3. Further removed from the main character of the book he is featured in, Arthur Weasley, better known as Mr. Weasley to the main character of the Harry Potter series, was an exemplary father. The patriarch (though by no means the head of the household, that honor is without question held by Molly Weasley) Mr. Weasley was the calm balance to his wife’s sometimes overbearing mother hen personality and sometimes equal instigator in the hi-jinks of his many children (see: his reaction to George, Fred, and Ron’s grand theft auto misadventure in rescuing Harry from his room at No. 4 Privet Drive in Harry Potter #2: Chamber of Secrets). Mr. Weasley quickly becomes prominent in Harry’s life as a father figure and gleefully picks his mind frequently as to the function of many Muggle inventions. When Mr. Weasley is grievously injured in Harry Potter #5: Order of the Phoenix his importance to his family and Harry is cemented in the series. Mr. Weasley continues his role as Harry’s surrogate father through the rest of the series, especially after the death of Sirius Black, whom Harry learns is his godfather.
4. Larger than life characters always draw me in and I feel like THE larger than life father figure, though granted slightly absentee, is Edward Bloom from Big Fish. This character resonates with me not only because I love this fable/fairy tale storytelling style but because my grandfather who was much more prominent in my life than my biological father, told many tall tales himself and Edward Bloom in many ways reminds me of my grandfather and his penchant for storytelling though the stories were obviously fabricated or at least embellished. I think this idea of the tall tales telling patriarch resonates with many people and his stories have earned him a spot on my list of fathers who earn the title Dad, if nothing else because he wanted to amuse and impress his son.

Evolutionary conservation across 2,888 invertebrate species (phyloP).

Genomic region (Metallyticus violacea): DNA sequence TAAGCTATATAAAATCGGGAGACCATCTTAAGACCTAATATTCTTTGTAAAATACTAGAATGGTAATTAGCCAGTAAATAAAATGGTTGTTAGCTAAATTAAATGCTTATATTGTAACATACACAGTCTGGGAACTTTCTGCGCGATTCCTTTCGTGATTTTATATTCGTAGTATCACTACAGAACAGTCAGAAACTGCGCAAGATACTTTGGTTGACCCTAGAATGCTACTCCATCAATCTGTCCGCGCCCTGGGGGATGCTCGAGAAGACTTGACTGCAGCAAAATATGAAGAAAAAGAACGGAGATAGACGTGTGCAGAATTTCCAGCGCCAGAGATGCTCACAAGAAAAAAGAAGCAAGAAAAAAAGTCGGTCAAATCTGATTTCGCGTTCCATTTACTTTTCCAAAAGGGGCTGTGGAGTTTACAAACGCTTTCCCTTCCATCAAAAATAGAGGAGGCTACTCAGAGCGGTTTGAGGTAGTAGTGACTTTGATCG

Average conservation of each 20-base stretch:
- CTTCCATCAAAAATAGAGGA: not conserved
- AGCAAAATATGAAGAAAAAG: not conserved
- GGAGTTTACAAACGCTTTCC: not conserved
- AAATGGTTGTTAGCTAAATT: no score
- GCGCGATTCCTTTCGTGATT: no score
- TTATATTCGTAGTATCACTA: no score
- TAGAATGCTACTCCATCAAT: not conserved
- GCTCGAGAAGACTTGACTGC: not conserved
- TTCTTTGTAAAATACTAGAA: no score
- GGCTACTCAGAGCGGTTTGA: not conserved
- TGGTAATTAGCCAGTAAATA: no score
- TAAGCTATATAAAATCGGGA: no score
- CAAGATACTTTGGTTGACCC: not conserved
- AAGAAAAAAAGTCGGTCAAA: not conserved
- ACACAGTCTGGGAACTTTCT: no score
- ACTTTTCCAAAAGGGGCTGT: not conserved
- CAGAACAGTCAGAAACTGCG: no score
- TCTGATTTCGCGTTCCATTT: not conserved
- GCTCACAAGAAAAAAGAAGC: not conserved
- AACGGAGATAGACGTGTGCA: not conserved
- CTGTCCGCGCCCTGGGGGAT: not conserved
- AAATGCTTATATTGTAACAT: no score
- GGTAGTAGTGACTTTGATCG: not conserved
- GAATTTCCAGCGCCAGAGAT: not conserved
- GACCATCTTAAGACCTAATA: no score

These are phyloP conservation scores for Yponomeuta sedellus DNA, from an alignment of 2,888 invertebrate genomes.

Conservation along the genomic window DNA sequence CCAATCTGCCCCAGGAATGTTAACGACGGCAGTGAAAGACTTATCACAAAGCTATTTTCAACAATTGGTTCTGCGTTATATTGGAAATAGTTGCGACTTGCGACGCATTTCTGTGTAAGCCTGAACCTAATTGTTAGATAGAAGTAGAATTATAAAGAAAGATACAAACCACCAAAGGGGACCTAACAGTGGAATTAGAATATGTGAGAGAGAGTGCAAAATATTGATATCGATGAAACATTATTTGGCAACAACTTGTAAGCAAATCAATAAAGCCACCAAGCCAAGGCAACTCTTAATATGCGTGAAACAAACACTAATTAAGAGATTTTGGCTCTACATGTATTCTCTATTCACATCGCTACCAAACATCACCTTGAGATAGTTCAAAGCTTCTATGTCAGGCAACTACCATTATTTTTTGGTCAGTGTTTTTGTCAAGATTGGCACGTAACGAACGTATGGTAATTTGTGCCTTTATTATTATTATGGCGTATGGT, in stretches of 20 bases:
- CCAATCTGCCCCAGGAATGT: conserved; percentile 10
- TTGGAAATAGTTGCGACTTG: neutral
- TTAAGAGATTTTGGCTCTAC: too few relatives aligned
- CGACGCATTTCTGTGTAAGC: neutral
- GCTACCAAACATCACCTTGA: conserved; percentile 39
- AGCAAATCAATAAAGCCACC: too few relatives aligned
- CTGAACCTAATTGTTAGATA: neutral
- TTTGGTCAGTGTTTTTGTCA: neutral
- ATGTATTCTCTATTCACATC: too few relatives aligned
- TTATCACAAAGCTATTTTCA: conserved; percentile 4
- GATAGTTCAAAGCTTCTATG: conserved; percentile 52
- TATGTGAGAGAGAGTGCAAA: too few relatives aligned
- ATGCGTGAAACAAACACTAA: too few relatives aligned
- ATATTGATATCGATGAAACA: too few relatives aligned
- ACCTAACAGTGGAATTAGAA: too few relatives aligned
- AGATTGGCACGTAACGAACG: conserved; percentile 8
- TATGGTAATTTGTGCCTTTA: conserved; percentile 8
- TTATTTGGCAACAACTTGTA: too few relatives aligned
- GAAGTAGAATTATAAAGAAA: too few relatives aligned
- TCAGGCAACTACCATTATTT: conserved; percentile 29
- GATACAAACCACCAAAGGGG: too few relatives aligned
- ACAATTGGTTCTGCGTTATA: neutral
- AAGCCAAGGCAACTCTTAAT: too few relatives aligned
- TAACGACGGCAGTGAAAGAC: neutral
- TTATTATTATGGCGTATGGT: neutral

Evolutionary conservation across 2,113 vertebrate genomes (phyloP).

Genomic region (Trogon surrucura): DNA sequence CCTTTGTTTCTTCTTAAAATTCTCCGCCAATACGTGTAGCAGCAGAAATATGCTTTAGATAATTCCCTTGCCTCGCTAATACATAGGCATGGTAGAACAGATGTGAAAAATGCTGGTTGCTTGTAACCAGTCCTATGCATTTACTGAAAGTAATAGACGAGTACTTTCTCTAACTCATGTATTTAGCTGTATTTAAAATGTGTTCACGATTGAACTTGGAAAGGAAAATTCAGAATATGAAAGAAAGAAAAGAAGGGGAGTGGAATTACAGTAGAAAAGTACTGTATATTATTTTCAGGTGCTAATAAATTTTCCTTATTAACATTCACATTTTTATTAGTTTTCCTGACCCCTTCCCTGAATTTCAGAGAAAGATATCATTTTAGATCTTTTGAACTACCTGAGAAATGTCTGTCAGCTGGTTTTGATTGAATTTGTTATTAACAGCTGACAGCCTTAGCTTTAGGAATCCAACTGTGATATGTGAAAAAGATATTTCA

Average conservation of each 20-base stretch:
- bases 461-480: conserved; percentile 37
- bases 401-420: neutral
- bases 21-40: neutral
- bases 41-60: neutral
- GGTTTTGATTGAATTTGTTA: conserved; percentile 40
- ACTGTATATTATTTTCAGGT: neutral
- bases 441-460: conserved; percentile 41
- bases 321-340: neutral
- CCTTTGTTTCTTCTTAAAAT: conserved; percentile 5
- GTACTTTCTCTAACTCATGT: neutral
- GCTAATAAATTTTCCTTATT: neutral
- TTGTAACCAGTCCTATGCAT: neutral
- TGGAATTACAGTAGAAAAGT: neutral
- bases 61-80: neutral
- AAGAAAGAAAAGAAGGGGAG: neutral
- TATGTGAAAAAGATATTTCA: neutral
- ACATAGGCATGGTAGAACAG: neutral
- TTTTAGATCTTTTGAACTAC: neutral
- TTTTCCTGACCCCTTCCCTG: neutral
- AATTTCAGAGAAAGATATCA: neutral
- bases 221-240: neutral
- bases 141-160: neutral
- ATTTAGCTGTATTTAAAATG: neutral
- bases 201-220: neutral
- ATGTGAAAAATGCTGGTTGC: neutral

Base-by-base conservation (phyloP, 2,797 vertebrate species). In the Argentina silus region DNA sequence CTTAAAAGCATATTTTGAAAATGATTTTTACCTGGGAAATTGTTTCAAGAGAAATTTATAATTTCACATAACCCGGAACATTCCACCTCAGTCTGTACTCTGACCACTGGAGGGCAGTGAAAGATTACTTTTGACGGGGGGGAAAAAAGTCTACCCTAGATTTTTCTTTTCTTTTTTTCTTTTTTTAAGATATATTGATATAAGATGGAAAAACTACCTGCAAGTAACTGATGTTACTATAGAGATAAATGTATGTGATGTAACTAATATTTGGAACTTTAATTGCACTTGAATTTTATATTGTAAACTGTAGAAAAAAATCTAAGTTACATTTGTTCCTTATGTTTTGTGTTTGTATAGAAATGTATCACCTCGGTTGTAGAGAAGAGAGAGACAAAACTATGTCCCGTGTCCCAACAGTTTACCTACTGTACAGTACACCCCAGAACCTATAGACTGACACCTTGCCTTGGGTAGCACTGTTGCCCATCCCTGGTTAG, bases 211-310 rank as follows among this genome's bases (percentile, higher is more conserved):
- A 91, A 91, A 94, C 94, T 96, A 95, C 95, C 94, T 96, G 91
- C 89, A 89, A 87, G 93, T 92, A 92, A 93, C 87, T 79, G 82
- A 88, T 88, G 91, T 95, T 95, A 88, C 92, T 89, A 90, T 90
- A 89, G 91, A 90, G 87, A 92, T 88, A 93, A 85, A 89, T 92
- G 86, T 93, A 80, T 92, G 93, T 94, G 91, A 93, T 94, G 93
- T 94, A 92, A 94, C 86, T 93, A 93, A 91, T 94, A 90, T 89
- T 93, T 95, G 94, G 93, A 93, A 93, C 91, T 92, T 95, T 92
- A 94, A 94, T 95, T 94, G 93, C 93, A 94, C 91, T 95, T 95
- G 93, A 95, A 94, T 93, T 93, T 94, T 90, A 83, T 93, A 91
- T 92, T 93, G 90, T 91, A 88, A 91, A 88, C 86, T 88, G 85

5. The long-suffering father archetype (which I think we can lump Mr. Weasley into as well) is no doubt headed by a one, Mr. Bennett, the father of five daughters with very little inheritance in a time when those things determined marriage prospects, and thus his daughters’ livelihood (ability to survive or at least thrive) after his death and a wife prone to hysterics and “nerves.” Besides his exposure to excessive estrogen, Mr. Bennett has to endure his cousin, an entitled Mr. Collins who stands to inherit Mr. Bennett’s estate instead of his exhausting but well-loved daughters. Mr. Bennett primarily makes this list because of one scene. Though Mr. Collins stands to inherit everything substantial, Elizabeth, Mr. Bennett’s favorite daughter, refuses to marry him. Confronted by Mrs. Bennett in a nervous fit, Mr. Bennett supports Elizabeth’s decision. I think this may be a little controversial among those who would examine the problem in context of the time period, it does make common sense for the time for the cousins to marry to protect Mr. Bennett’s daughters’ interests. But this is fiction, we know a happy ending is coming, and Mr. Bennett agreeing with Elizabeth over his wife and even the social norms of his day facilitates that happy ending. Total Dad move and I approve.